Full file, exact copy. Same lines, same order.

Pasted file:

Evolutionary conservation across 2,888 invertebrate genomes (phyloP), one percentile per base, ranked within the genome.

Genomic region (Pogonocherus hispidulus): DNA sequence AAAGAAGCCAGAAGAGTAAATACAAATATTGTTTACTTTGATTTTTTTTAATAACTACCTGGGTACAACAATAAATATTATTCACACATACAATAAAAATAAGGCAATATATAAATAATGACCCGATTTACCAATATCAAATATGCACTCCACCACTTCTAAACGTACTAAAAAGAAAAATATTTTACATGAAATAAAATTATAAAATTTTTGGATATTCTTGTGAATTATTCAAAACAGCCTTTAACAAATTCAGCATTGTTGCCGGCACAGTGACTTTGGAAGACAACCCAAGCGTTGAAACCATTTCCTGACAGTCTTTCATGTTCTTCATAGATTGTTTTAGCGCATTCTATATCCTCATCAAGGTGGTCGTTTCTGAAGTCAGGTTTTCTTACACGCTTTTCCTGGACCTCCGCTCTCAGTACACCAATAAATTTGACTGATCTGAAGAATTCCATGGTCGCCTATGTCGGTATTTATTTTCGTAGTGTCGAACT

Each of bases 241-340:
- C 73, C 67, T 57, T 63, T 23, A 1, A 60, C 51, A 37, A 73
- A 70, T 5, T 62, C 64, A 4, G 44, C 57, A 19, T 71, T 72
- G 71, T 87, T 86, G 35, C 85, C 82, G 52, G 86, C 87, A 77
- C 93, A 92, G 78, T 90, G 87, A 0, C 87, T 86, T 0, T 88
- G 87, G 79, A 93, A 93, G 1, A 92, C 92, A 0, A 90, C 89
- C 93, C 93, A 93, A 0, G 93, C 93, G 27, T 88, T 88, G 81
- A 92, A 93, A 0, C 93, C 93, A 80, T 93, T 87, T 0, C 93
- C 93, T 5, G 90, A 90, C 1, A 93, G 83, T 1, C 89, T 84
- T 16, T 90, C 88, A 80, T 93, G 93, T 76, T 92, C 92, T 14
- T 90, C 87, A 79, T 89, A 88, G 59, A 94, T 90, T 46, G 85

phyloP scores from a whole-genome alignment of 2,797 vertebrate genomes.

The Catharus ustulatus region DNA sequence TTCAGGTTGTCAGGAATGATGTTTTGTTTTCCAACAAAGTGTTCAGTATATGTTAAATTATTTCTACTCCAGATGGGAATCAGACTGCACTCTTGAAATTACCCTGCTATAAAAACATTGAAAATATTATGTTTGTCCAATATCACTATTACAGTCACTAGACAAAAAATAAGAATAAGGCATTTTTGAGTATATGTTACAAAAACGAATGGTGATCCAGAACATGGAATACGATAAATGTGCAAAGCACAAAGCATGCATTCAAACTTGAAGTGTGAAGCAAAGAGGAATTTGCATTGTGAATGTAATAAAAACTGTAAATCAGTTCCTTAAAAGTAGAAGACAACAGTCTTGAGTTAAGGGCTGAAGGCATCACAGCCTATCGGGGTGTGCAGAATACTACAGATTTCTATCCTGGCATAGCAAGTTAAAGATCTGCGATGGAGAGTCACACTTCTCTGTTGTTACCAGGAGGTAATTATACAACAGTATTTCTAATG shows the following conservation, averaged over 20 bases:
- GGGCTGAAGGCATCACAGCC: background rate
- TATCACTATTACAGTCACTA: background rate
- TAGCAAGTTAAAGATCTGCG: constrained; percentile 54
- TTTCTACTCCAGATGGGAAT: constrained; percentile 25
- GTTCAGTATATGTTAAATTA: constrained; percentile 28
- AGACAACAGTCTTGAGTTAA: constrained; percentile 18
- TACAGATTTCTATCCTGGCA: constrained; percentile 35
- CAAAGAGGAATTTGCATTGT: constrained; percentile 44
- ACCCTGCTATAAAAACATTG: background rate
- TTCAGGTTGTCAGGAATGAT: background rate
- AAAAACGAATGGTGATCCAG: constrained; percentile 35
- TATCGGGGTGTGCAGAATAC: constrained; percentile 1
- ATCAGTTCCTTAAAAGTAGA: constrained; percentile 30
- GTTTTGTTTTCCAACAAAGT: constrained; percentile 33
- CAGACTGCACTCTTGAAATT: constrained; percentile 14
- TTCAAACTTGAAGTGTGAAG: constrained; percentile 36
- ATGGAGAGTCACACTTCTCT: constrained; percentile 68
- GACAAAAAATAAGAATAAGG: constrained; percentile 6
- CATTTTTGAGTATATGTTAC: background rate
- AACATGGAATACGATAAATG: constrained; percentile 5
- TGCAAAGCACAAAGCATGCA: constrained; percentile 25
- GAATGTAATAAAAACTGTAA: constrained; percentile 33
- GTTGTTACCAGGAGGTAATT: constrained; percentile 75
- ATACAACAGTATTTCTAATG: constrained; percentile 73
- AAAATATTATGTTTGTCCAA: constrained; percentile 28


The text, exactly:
Evolutionary conservation across 2,888 invertebrate genomes (phyloP), one percentile per base, ranked within the genome.

Genomic region (Pogonocherus hispidulus): DNA sequence AAAGAAGCCAGAAGAGTAAATACAAATATTGTTTACTTTGATTTTTTTTAATAACTACCTGGGTACAACAATAAATATTATTCACACATACAATAAAAATAAGGCAATATATAAATAATGACCCGATTTACCAATATCAAATATGCACTCCACCACTTCTAAACGTACTAAAAAGAAAAATATTTTACATGAAATAAAATTATAAAATTTTTGGATATTCTTGTGAATTATTCAAAACAGCCTTTAACAAATTCAGCATTGTTGCCGGCACAGTGACTTTGGAAGACAACCCAAGCGTTGAAACCATTTCCTGACAGTCTTTCATGTTCTTCATAGATTGTTTTAGCGCATTCTATATCCTCATCAAGGTGGTCGTTTCTGAAGTCAGGTTTTCTTACACGCTTTTCCTGGACCTCCGCTCTCAGTACACCAATAAATTTGACTGATCTGAAGAATTCCATGGTCGCCTATGTCGGTATTTATTTTCGTAGTGTCGAACT

Each of bases 241-340:
- C 73, C 67, T 57, T 63, T 23, A 1, A 60, C 51, A 37, A 73
- A 70, T 5, T 62, C 64, A 4, G 44, C 57, A 19, T 71, T 72
- G 71, T 87, T 86, G 35, C 85, C 82, G 52, G 86, C 87, A 77
- C 93, A 92, G 78, T 90, G 87, A 0, C 87, T 86, T 0, T 88
- G 87, G 79, A 93, A 93, G 1, A 92, C 92, A 0, A 90, C 89
- C 93, C 93, A 93, A 0, G 93, C 93, G 27, T 88, T 88, G 81
- A 92, A 93, A 0, C 93, C 93, A 80, T 93, T 87, T 0, C 93
- C 93, T 5, G 90, A 90, C 1, A 93, G 83, T 1, C 89, T 84
- T 16, T 90, C 88, A 80, T 93, G 93, T 76, T 92, C 92, T 14
- T 90, C 87, A 79, T 89, A 88, G 59, A 94, T 90, T 46, G 85

phyloP scores from a whole-genome alignment of 2,797 vertebrate genomes.

The Catharus ustulatus region DNA sequence TTCAGGTTGTCAGGAATGATGTTTTGTTTTCCAACAAAGTGTTCAGTATATGTTAAATTATTTCTACTCCAGATGGGAATCAGACTGCACTCTTGAAATTACCCTGCTATAAAAACATTGAAAATATTATGTTTGTCCAATATCACTATTACAGTCACTAGACAAAAAATAAGAATAAGGCATTTTTGAGTATATGTTACAAAAACGAATGGTGATCCAGAACATGGAATACGATAAATGTGCAAAGCACAAAGCATGCATTCAAACTTGAAGTGTGAAGCAAAGAGGAATTTGCATTGTGAATGTAATAAAAACTGTAAATCAGTTCCTTAAAAGTAGAAGACAACAGTCTTGAGTTAAGGGCTGAAGGCATCACAGCCTATCGGGGTGTGCAGAATACTACAGATTTCTATCCTGGCATAGCAAGTTAAAGATCTGCGATGGAGAGTCACACTTCTCTGTTGTTACCAGGAGGTAATTATACAACAGTATTTCTAATG shows the following conservation, averaged over 20 bases:
- GGGCTGAAGGCATCACAGCC: background rate
- TATCACTATTACAGTCACTA: background rate
- TAGCAAGTTAAAGATCTGCG: constrained; percentile 54
- TTTCTACTCCAGATGGGAAT: constrained; percentile 25
- GTTCAGTATATGTTAAATTA: constrained; percentile 28
- AGACAACAGTCTTGAGTTAA: constrained; percentile 18
- TACAGATTTCTATCCTGGCA: constrained; percentile 35
- CAAAGAGGAATTTGCATTGT: constrained; percentile 44
- ACCCTGCTATAAAAACATTG: background rate
- TTCAGGTTGTCAGGAATGAT: background rate
- AAAAACGAATGGTGATCCAG: constrained; percentile 35
- TATCGGGGTGTGCAGAATAC: constrained; percentile 1
- ATCAGTTCCTTAAAAGTAGA: constrained; percentile 30
- GTTTTGTTTTCCAACAAAGT: constrained; percentile 33
- CAGACTGCACTCTTGAAATT: constrained; percentile 14
- TTCAAACTTGAAGTGTGAAG: constrained; percentile 36
- ATGGAGAGTCACACTTCTCT: constrained; percentile 68
- GACAAAAAATAAGAATAAGG: constrained; percentile 6
- CATTTTTGAGTATATGTTAC: background rate
- AACATGGAATACGATAAATG: constrained; percentile 5
- TGCAAAGCACAAAGCATGCA: constrained; percentile 25
- GAATGTAATAAAAACTGTAA: constrained; percentile 33
- GTTGTTACCAGGAGGTAATT: constrained; percentile 75
- ATACAACAGTATTTCTAATG: constrained; percentile 73
- AAAATATTATGTTTGTCCAA: constrained; percentile 28